The Energy Select Sector SPDR Fund (XLE) and the iShares MBS ETF (MBB) are both among the Top 100 ETFs. XLE is a SPDR State Street Global Advisors Equity Energy fund and MBB is a iShares Intermediate Government fund. So, what’s the difference between XLE and MBB? And which fund is better?
The expense ratio of XLE is 0.06 percentage points higher than MBB’s (0.12% vs. 0.06%). XLE also has a high exposure to the energy sector while MBB is mostly comprised of AAA bonds. Overall, XLE has provided lower returns than MBB over the past 11 years.
In this article, we’ll compare XLE vs. MBB. We’ll look at industry exposure and portfolio growth, as well as at their fund composition and performance. Moreover, I’ll also discuss XLE’s and MBB’s annual returns, risk metrics, and holdings and examine how these affect their overall returns.
|Name||Energy Select Sector SPDR Fund||iShares MBS ETF|
|Category||Equity Energy||Intermediate Government|
|Issuer||SPDR State Street Global Advisors||iShares|
The Energy Select Sector SPDR Fund (XLE) is a Equity Energy fund that is issued by SPDR State Street Global Advisors. It currently has 25.55B total assets under management and has yielded an average annual return of 1.28% over the past 10 years. The fund has a dividend yield of 3.92% with an expense ratio of 0.12%.
The iShares MBS ETF (MBB) is a Intermediate Government fund that is issued by iShares. It currently has 25.69B total assets under management and has yielded an average annual return of 3.08% over the past 10 years. The fund has a dividend yield of 1.88% with an expense ratio of 0.06%.
XLE’s dividend yield is 2.04% higher than that of MBB (3.92% vs. 1.88%). Also, XLE yielded on average 1.80% less per year over the past decade (1.28% vs. 3.08%). The expense ratio of XLE is 0.06 percentage points higher than MBB’s (0.12% vs. 0.06%).
|Exxon Mobil Corp||23.7%|
|EOG Resources Inc||4.46%|
|Marathon Petroleum Corp||4.17%|
|Pioneer Natural Resources Co||4.08%|
|Kinder Morgan Inc Class P||3.85%|
|Williams Companies Inc||3.5%|
XLE’s Top Holdings are Exxon Mobil Corp, Chevron Corp, ConocoPhillips, EOG Resources Inc, and Schlumberger Ltd at 23.7%, 20.03%, 4.64%, 4.46%, and 4.43%.
Marathon Petroleum Corp (4.17%), Pioneer Natural Resources Co (4.08%), and Phillips 66 (4.07%) have a slightly smaller but still significant weight. Kinder Morgan Inc Class P and Williams Companies Inc are also represented in the XLE’s holdings at 3.85% and 3.5%.
|MBB Bond Sectors||Weight|
MBB’s Top Bond Sectors are ratings of AAA, Others, Below B, B, and BB at 99.51%, 0.49%, 0.0%, 0.0%, and 0.0%. The fund is less weighted towards BBB (0.0%), A (0.0%), and AA (0.0%) rated bonds.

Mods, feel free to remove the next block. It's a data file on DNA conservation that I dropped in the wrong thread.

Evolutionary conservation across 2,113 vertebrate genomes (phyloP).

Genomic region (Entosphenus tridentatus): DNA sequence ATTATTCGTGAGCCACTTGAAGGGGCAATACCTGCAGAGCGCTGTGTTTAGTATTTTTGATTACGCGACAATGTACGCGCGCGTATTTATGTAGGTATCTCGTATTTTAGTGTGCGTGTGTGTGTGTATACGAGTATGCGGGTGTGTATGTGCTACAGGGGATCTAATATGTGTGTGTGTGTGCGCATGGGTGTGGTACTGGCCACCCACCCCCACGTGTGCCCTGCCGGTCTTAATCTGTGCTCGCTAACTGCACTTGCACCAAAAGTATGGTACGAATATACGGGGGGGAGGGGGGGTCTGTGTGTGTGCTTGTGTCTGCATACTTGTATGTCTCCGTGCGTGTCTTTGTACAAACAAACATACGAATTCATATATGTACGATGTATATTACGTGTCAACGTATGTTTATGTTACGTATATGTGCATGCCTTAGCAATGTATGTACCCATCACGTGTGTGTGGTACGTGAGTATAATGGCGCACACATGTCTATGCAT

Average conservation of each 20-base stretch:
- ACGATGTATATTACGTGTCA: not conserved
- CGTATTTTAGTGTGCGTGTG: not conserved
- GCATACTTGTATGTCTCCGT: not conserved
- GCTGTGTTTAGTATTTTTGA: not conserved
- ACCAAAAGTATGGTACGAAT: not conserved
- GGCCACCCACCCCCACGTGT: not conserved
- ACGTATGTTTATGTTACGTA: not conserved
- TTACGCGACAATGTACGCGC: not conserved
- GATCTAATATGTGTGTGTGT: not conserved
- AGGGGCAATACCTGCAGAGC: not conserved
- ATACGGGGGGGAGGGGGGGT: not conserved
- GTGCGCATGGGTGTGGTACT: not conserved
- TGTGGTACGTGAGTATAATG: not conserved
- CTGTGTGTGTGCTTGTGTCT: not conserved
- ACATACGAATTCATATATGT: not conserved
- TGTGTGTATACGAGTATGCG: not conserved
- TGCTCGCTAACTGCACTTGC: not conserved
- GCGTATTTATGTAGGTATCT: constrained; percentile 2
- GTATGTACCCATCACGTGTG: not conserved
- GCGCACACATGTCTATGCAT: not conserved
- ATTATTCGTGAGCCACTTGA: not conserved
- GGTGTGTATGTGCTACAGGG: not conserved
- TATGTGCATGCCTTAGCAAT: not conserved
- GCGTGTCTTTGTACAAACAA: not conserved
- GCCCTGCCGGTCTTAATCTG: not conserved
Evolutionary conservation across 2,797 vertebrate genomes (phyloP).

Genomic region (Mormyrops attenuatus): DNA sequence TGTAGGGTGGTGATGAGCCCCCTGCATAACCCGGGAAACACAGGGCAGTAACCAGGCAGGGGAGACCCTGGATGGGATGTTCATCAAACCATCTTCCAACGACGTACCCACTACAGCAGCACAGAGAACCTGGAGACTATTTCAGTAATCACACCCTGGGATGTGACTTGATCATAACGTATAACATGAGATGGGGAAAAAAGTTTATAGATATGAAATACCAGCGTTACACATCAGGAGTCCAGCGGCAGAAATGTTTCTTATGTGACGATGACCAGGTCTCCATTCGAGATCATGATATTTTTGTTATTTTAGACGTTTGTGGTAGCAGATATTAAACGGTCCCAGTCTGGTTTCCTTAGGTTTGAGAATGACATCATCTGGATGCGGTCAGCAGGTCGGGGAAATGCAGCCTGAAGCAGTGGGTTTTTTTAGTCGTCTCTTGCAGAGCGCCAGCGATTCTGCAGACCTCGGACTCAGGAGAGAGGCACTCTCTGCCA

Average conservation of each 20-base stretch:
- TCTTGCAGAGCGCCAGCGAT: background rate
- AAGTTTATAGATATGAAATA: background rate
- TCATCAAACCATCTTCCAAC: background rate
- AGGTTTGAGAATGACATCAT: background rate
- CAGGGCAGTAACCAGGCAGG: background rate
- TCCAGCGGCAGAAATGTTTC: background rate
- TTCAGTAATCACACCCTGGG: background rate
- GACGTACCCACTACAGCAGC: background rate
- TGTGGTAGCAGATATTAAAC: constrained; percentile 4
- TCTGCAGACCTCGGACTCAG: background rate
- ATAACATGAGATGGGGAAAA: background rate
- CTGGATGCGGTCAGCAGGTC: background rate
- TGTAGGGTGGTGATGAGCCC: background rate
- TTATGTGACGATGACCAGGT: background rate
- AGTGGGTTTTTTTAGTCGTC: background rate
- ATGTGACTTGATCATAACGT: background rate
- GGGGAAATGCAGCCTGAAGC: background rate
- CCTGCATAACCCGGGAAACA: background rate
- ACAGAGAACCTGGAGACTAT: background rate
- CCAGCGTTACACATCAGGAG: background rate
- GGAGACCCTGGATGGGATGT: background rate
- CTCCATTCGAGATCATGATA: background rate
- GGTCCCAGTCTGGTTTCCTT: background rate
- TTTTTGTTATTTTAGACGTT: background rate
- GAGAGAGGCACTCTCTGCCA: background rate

The Energy Select Sector SPDR Fund (XLE) has a Standard Deviation of 27.52 with a Sharpe Ratio of 0.12 and a Alpha of -11.98. Its Beta is 1.54 while XLE’s Treynor Ratio is -0.4. Furthermore, the fund has a Mean Return of 0.32 and a R-squared of 61.84.
The iShares MBS ETF (MBB) has a Treynor Ratio of 3.02 with a Sharpe Ratio of 0.87 and a Alpha of 0.14. Its Beta is 0.6 while MBB’s Standard Deviation is 2.12. Furthermore, the fund has a Mean Return of 0.2 and a R-squared of 74.38.
XLE’s Mean Return is 0.12 points higher than that of MBB and its R-squared is 12.54 points lower. With a Standard Deviation of 27.52, XLE is slightly more volatile than MBB. The Alpha and Beta of XLE are 12.12 points lower and 0.94 points higher than MBB’s Alpha and Beta.
XLE had its best year in 2016 with an annual return of 27.95%. XLE’s worst year over the past decade yielded -32.56% and occurred in 2020. In most years the Energy Select Sector SPDR Fund provided moderate returns such as in 2017, 2011, and 2012 where annual returns amounted to -1.01%, 2.98%, and 5.17% respectively.
The year 2019 was the strongest year for MBB, returning 6.27% on an annual basis. The poorest year for MBB in the last ten years was 2013, with a yield of -1.92%. Most years the iShares MBS ETF has given investors modest returns, such as in 2012, 2017, and 2020, when gains were 2.23%, 2.37%, and 4.03% respectively.
|Fund||Initial Balance||Final Balance||CAGR|
A $10,000 investment in XLE would have resulted in a final balance of $9,339. This is a profit of $-661 over 11 years and amounts to a compound annual growth rate (CAGR) of 1.28%.
With a $10,000 investment in MBB, the end total would have been $13,906. This equates to a $3,906 profit over 11 years and a compound annual growth rate (CAGR) of 3.08%.
XLE’s CAGR is 1.80 percentage points lower than that of MBB and as a result, would have yielded $4,567 less on a $10,000 investment. Thus, XLE performed worse than MBB by 1.80% annually.
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